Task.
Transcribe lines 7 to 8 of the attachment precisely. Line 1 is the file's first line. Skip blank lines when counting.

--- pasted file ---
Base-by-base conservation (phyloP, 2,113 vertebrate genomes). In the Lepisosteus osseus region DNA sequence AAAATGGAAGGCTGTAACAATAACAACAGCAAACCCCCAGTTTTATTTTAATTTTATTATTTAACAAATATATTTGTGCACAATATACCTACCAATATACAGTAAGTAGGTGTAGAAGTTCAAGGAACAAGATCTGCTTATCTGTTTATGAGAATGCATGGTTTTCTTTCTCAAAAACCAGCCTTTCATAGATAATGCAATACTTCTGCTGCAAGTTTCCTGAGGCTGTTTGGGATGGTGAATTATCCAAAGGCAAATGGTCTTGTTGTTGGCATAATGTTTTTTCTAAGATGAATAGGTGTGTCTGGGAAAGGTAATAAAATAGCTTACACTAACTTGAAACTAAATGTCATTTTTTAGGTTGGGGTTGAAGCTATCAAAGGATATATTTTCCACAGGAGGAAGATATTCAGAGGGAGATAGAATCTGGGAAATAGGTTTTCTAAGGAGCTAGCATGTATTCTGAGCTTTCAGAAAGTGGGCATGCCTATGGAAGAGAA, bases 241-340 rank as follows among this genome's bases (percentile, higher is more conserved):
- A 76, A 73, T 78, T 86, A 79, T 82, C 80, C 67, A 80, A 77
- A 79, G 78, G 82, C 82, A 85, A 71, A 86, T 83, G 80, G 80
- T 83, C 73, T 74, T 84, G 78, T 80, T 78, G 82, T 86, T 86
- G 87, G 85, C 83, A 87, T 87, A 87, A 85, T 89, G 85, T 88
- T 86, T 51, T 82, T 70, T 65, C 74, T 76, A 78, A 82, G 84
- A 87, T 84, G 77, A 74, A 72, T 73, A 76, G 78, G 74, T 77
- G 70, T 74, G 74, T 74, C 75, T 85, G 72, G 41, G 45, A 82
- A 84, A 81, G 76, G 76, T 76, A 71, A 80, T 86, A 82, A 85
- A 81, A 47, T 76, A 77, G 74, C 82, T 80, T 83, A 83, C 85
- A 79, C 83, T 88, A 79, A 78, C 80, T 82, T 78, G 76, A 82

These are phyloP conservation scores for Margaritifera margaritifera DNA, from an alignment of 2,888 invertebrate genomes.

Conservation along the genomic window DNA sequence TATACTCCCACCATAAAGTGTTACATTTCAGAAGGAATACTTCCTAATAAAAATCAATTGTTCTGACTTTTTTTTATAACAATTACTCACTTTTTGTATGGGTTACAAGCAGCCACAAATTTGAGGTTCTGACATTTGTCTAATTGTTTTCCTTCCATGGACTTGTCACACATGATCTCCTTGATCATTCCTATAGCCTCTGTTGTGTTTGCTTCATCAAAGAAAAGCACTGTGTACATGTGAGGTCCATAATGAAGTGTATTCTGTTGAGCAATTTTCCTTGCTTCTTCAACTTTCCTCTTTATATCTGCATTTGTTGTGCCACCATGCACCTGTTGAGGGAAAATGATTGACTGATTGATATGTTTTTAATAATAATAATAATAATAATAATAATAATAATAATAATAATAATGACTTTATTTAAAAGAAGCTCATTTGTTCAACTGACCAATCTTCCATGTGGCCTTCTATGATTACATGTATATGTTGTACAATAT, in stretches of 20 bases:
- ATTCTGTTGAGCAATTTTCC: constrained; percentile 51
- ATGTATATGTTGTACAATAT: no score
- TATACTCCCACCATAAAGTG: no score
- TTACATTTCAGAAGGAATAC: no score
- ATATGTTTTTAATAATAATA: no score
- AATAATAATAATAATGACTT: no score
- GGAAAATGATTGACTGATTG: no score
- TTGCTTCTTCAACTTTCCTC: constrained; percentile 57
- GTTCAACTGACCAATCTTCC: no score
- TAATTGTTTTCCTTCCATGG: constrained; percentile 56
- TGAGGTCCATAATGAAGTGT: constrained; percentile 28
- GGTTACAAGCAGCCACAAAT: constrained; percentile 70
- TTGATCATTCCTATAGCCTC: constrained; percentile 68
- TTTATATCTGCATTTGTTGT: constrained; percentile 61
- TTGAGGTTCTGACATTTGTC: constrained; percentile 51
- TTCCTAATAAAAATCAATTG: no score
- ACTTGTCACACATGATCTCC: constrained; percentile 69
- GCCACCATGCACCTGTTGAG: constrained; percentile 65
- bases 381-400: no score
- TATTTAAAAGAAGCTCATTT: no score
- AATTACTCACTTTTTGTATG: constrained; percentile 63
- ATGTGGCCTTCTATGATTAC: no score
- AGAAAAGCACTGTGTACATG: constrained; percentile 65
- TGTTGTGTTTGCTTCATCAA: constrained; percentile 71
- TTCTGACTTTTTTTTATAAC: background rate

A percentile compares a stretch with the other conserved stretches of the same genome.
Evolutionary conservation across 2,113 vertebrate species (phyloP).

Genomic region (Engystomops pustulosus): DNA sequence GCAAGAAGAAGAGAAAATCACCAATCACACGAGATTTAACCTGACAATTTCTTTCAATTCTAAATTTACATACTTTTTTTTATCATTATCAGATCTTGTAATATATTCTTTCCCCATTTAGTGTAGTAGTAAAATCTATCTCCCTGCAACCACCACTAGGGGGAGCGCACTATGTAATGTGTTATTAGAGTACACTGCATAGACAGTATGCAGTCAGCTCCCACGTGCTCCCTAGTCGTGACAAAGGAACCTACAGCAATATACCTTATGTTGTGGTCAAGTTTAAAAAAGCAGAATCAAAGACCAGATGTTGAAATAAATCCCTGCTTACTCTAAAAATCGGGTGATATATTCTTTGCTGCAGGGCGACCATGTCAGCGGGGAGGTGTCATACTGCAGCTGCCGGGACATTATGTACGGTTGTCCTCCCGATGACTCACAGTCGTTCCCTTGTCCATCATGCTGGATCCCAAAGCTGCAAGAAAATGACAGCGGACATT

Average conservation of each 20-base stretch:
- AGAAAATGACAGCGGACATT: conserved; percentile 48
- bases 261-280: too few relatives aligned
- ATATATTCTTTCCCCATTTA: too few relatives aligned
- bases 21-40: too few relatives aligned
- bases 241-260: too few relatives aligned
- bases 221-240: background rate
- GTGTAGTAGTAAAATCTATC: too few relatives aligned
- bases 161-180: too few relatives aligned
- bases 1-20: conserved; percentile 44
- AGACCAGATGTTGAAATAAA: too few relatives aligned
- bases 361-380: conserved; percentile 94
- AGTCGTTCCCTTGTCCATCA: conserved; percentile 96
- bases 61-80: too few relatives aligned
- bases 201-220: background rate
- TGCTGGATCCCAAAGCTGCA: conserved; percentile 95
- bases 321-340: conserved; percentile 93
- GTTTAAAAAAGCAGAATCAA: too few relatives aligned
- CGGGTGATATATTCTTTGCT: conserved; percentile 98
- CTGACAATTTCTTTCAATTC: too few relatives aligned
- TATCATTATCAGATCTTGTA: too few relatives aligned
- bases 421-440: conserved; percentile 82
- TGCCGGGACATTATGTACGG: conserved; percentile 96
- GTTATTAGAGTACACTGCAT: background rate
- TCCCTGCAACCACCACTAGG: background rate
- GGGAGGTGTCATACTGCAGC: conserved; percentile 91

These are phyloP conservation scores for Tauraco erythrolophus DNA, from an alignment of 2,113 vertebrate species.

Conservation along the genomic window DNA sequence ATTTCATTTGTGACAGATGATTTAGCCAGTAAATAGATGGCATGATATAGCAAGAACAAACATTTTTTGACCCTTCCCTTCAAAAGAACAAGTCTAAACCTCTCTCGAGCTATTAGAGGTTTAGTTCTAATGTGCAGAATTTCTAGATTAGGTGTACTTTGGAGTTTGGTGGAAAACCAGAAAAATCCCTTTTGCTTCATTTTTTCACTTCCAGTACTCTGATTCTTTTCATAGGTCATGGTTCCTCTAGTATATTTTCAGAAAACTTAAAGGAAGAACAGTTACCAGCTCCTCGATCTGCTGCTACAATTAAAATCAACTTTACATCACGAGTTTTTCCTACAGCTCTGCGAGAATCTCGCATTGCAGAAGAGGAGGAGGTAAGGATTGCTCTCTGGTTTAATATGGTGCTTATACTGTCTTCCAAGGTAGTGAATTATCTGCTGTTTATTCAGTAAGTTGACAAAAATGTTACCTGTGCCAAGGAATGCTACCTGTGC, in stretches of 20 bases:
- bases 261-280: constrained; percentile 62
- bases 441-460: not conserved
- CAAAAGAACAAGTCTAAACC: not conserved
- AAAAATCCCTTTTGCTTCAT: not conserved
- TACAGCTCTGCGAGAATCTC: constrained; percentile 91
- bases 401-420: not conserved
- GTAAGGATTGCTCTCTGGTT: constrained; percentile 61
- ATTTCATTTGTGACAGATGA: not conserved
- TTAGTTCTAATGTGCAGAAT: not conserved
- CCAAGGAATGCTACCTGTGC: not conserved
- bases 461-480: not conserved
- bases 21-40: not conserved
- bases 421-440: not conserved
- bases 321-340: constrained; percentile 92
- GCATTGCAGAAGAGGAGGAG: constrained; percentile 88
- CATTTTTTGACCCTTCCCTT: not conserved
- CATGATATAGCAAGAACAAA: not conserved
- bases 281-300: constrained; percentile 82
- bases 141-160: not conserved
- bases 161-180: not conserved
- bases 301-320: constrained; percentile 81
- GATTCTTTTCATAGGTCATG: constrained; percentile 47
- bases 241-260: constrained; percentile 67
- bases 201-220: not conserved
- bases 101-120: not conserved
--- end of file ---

- A 87, T 84, G 77, A 74, A 72, T 73, A 76, G 78, G 74, T 77
- G 70, T 74, G 74, T 74, C 75, T 85, G 72, G 41, G 45, A 82